XULA Library Blog

Library news and other content.

April is National Poetry Month!

(Vasiliy Tropinin, Portrait of Alexander Pushkin, 1827.)

Xavier library users may already know about poetry anthologies on the shelves and in our databases, but there are also plenty of great free, online resources accessible to anyone with no logins required. Check out these sites:

The Poetry and Literature Center at the Library of Congress: including information on past and present Poet Laurates. 

Poetry Foundation: from the publishers of Poetry magazine.

Poets.org: Academy of American Poets’ official website.

Representative Poetry Onlinea web anthology of 4,800 poems in English and French by over 700 poets spanning 1400 years.

Unleash your inner orator!

A camera crew will be in the library to stage and film readings of the Gettysburg Address next Thursday, February 27 at 2:00. The readings are being filmed as part of an audience participation project in conjunction with Ken Burns’ upcoming documentary The Address. Everyone is welcome and encouraged to participate. You can read more about the project here:

2014 Year of the Horse


Chinese New Year is the most important holiday in China. It begins on the first day of the lunar calendar, so it is also called Lunar New Year. As it is considered the beginning of spring, it is also called Spring Festival since about 1920. The Chinese year, according to some scholars, 4712 begins on Jan. 31, 2014. Though the holiday is only about a week long, traditionally it is a 15-day holiday during which fireworks light up the night sky, drums and firecrackers can be heard on the streets, red lanterns glow at night, and red paper cutouts and calligraphy hangings are hung on doors. Celebrations conclude on the 15th day with the Lantern Festival.

The date of Chinese New Year changes each year, as it is based on the lunar calendar. The western Gregorian calendar is based on the earth’s orbit around the sun. However, China and many other Asian countries such as Vietnam, Korea, and Japan use the lunar calendar that is based on the moon’s orbit around the earth. Chinese New Year always falls on the second new moon after the winter solstice. So, actually, the traditional Chinese calendar is lunisolar, using both the lunar and solar calendars.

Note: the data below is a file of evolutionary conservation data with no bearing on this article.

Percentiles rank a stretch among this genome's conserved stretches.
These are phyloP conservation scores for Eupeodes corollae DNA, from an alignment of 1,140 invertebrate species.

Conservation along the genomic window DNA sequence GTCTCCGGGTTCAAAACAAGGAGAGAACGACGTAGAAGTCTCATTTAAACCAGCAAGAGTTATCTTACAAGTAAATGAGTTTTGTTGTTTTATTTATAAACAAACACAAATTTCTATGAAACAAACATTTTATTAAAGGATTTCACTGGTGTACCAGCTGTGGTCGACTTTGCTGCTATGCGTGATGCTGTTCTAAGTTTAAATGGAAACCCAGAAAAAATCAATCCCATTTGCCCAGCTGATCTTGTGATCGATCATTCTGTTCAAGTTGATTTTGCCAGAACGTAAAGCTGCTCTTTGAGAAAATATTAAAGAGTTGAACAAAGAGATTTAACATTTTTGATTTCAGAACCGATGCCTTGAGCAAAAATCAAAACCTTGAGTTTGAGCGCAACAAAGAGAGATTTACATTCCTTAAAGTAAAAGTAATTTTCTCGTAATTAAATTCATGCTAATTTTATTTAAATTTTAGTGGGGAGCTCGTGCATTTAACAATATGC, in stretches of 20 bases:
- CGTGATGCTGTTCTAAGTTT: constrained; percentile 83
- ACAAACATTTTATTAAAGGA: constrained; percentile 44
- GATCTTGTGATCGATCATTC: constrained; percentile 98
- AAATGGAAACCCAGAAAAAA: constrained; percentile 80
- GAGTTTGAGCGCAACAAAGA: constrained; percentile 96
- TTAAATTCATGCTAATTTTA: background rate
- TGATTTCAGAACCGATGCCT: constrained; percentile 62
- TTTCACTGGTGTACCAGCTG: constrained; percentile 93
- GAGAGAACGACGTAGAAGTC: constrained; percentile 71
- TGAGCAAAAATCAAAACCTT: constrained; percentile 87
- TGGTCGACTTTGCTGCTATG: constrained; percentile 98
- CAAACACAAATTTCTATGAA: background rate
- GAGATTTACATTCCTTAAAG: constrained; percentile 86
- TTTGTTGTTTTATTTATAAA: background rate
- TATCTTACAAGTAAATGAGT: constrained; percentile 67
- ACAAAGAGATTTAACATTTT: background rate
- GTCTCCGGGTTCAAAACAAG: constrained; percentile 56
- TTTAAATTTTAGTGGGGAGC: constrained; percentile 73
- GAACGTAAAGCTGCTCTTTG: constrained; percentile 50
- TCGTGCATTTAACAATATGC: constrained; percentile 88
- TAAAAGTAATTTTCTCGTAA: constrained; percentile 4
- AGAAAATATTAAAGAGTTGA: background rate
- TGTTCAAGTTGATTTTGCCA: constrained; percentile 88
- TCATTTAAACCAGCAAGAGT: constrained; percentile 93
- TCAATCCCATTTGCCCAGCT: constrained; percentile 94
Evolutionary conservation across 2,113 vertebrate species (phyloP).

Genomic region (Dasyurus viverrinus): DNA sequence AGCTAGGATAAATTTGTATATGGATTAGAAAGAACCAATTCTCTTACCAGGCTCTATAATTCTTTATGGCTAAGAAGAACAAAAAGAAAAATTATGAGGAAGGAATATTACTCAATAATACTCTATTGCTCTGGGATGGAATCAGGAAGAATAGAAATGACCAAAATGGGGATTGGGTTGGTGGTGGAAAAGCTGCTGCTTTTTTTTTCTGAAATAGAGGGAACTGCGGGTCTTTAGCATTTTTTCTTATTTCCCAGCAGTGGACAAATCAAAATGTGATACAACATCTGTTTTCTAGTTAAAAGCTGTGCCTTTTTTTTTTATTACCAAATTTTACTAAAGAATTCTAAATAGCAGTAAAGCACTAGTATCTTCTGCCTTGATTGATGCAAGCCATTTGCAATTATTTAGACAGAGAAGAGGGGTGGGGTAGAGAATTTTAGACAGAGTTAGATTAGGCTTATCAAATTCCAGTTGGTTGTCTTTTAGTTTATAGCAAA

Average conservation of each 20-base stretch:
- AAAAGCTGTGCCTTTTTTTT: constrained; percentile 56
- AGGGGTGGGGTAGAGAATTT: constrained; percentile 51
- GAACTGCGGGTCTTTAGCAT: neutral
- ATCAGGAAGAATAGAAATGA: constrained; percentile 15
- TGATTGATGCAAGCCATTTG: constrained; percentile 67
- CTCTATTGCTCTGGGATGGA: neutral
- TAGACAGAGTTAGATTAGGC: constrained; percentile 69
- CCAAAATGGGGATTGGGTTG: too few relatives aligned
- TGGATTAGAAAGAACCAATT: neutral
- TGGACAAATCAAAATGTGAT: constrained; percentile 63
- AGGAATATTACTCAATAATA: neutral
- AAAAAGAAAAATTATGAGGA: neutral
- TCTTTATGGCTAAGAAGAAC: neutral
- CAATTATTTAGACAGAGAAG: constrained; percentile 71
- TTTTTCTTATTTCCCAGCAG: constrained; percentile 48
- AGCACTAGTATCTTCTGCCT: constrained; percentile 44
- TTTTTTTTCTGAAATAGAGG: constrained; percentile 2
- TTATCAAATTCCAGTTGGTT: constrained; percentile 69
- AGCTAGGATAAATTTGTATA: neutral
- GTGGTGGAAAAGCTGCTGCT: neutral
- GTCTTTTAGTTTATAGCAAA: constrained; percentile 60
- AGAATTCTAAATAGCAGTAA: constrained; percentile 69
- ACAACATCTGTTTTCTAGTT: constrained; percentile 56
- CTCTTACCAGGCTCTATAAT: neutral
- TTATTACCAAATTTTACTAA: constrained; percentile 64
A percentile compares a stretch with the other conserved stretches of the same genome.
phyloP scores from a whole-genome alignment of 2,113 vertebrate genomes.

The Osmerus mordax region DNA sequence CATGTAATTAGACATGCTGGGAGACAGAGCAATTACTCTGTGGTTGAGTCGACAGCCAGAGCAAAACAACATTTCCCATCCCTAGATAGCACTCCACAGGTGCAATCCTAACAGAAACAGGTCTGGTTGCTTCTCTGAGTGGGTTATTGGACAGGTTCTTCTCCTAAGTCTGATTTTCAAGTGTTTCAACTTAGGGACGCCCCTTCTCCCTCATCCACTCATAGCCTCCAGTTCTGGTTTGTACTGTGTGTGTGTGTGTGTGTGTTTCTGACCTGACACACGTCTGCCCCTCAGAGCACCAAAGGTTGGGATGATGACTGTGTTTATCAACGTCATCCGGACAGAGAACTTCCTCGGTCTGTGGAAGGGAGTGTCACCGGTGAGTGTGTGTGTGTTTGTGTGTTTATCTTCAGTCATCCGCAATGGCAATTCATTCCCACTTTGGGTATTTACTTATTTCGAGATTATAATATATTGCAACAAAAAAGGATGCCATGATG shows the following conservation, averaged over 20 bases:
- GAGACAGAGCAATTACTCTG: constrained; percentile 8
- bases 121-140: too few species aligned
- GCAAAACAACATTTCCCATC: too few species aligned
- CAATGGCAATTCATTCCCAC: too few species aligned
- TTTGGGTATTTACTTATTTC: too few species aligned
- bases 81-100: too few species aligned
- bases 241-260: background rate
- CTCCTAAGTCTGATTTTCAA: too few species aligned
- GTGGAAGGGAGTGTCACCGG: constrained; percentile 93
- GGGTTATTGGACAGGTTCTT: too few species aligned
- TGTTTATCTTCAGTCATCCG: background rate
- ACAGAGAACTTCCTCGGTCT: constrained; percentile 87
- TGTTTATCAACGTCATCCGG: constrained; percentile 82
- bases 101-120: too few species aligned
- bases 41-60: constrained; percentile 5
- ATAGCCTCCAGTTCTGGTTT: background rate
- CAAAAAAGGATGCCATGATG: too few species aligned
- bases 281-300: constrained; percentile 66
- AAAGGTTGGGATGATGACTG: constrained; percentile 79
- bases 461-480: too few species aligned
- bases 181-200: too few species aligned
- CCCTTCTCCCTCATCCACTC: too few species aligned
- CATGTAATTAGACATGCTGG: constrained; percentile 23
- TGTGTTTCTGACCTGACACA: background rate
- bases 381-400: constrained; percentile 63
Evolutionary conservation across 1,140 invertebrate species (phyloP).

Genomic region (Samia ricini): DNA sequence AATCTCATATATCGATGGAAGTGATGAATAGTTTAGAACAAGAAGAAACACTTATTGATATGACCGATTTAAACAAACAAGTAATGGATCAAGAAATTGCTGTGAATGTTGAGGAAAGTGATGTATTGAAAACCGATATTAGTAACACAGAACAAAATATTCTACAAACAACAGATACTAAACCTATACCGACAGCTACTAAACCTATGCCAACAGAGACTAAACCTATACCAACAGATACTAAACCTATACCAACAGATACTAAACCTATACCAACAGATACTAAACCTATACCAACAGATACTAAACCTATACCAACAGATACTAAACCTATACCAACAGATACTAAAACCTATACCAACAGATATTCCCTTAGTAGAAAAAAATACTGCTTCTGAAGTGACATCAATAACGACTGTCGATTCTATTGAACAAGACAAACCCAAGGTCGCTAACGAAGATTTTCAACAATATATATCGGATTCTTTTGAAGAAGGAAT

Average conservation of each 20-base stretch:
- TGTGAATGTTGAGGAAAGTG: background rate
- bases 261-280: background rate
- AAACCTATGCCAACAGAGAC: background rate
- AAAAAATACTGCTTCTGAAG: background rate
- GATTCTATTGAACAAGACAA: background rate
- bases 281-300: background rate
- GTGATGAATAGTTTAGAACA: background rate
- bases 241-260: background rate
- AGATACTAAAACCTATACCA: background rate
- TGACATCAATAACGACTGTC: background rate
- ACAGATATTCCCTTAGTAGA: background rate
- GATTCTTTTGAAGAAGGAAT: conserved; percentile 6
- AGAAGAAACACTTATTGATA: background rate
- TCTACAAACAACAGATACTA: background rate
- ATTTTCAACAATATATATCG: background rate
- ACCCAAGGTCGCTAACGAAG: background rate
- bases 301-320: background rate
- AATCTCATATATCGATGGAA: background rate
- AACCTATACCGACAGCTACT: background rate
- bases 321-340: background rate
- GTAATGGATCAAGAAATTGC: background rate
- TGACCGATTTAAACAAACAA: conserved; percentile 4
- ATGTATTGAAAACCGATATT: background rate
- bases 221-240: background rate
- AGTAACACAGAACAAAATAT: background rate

Both Buddhism and Daoism have unique ways of celebrating the New Year, but the Chinese New Year is far older than either religion. As in many other traditional agrarian societies, the Chinese New Year can be seen a celebration of the coming of spring and the growing season.

Within China there is a wide variety of regional customs and traditions for the celebration of the Spring Festival, but the basics are the same: family, food, and fun. Families come together, sometimes traveling long distances to return home by New Year’s Eve. They gather to eat special foods such as dumplings shaped like ancient ingots and whole fish, representing prosperity and abundance in the new year. Children receive red envelopes, hongbao, with gifts of money inside. Many hours are spent enjoying each other’s company, visiting friends and relatives, and playing mahjong.

In anticipation of the holiday, the house is thoroughly cleaned and decorated. Some traditional decorations include New Year prints and couplets for the door, kumquat trees, and flowers.

Couplets are matched sayings done in calligraphy. New Year couplets, known as chunlian, express wishes for good luck, and auspiciousness in the coming year. They are posted on either side of doors.

New Year prints, called nianhua, are very colorful woodblock prints which are pasted on doors during the New Year for decoration during the holiday and are a symbol of New Year’s greetings. Originally, pictures of the Door God were used; later, other subjects, such as the Kitchen God, babies and other auspicious symbols were included. Customarily, each year families replace their New Year pictures as a way of saying goodbye to the past and welcoming the future.